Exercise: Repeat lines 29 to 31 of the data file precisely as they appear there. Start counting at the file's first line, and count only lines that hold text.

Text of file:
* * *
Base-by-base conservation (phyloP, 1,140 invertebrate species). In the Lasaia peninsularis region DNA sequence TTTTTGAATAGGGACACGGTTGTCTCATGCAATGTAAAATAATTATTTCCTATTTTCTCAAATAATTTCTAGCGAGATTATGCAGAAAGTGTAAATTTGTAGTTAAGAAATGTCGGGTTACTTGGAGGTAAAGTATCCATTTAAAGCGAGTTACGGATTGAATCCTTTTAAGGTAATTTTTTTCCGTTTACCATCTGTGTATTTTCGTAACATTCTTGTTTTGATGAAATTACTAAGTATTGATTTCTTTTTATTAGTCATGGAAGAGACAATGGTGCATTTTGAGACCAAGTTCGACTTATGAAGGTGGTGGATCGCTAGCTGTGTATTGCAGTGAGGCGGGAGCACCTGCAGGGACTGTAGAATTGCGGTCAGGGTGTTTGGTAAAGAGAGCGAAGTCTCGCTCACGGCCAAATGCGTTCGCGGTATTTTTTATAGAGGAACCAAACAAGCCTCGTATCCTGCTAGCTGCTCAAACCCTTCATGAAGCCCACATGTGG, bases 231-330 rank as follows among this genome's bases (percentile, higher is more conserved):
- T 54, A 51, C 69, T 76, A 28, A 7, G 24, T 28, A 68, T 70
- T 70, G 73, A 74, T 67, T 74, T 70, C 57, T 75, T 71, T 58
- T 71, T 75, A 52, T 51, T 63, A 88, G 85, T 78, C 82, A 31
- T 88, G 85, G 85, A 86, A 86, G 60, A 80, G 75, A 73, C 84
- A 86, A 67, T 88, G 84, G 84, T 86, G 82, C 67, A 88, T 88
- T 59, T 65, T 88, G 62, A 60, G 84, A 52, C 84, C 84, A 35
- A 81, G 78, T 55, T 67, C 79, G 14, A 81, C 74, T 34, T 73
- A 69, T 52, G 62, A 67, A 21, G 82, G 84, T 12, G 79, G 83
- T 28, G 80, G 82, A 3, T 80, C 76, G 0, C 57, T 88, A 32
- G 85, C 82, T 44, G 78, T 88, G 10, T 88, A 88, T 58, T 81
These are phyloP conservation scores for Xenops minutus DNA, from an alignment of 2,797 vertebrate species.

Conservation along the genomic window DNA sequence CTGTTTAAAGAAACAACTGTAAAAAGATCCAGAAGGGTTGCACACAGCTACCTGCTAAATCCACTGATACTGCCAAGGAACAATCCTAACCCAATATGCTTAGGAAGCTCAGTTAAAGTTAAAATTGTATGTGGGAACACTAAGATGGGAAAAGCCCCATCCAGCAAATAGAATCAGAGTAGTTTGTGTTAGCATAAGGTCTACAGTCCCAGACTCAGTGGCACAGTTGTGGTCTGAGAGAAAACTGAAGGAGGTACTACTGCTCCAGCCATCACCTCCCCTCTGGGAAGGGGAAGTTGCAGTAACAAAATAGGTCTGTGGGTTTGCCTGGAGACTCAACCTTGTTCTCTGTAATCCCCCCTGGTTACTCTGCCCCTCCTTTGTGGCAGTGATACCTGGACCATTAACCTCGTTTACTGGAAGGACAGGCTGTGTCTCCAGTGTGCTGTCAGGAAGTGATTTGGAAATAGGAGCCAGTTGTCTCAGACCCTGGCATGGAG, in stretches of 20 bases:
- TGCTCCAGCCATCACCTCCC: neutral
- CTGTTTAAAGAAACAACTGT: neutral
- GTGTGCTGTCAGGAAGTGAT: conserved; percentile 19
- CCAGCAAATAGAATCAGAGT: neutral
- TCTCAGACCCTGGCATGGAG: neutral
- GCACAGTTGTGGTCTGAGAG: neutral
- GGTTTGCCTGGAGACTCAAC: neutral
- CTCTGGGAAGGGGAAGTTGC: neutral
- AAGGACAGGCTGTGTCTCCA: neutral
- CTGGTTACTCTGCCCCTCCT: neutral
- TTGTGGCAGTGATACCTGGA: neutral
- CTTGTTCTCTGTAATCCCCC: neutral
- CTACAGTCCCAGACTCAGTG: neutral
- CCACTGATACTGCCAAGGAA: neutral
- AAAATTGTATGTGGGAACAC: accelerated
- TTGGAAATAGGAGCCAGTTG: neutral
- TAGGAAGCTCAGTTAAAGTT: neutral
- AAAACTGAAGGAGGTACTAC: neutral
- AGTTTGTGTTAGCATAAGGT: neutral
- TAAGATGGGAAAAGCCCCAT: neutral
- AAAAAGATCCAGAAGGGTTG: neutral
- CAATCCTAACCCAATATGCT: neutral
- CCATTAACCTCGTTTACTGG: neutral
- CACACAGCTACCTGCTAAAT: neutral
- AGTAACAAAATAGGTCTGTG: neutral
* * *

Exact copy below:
- TTGGAAATAGGAGCCAGTTG: neutral
- TAGGAAGCTCAGTTAAAGTT: neutral
- AAAACTGAAGGAGGTACTAC: neutral